In the same context there is some support for the use of Rehmannia in treatment of inner ear diseases such as tinnitus and hearing loss (5).Eliminatory system: A preparation of astragalus and rehmannia is used to support those with chronic nephritis and for increasing kidney function for those with kidney failure (2).

  • Research

    An in vivo study showed that several constituents of Rehmannia exhibited renoprotective effects (9).

    In TCM, rehmannia and astragalus are commonly prepared together in tonics and formulas to increase longevity and enhance immune function. In 2018 an in vivo study found that this combination prolonged cellular survival and other measures of health (6). 

    In a systematic review of the activity of catalpol, the most abundant iridoid glycoside in rehmannia there was evidence for this phytochemical of neuroprotective activities against Alzheimer’s disease, Parkinson’s disease, stroke, and depression (10).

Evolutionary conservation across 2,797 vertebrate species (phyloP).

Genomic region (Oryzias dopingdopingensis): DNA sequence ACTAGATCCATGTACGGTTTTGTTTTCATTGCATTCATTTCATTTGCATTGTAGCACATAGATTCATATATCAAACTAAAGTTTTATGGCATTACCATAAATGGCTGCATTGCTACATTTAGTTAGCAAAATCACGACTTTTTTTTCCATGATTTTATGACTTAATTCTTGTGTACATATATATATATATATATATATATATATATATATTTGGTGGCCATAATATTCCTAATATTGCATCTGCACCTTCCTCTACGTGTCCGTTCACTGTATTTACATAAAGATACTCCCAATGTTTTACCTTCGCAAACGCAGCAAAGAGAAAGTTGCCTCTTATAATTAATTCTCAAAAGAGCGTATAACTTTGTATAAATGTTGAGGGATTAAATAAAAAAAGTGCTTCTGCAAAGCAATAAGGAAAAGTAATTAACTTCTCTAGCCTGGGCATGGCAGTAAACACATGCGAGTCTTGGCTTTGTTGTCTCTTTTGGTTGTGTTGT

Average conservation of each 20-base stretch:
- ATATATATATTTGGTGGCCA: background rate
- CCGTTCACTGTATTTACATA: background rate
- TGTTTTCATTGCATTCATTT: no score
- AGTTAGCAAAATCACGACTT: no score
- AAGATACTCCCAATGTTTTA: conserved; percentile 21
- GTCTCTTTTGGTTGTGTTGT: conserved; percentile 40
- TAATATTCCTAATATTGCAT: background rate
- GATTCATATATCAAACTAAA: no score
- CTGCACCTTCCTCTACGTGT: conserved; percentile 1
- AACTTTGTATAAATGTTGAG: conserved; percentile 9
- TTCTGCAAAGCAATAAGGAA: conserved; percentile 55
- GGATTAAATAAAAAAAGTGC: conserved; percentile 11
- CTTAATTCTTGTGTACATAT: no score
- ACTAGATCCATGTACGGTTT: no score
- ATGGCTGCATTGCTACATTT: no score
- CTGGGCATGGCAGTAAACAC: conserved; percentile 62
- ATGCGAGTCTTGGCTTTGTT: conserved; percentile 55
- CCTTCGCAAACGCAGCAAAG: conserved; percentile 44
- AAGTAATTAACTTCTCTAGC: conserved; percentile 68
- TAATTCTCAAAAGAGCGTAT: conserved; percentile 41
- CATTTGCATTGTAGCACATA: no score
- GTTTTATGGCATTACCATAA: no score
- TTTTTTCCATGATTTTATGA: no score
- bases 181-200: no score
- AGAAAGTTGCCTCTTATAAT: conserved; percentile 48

In a data analysis carried out in 2014, four of the active compounds isolated from the air-dried roots of Rehmannia (ionones and ionone glycosides) were shown to exhibit moderate hepatoprotective activities (7).

    As with much of the current research into herbal medicine, there is a large majority of in vivo (animal) studies available to back up what we know about these plants. However, on both ethical accounts and relevance to practice, it is clear that more human studies are required.

  • Did you know?

    Rehmannia root was traditionally prepared by steaming it ten times and drying it in the sun nine times. In TCM the root is often steamed in rice or millet wine until both the insides and outsides turn black and moist. The prepared form of rehmannia has a highly rich and deep flavour.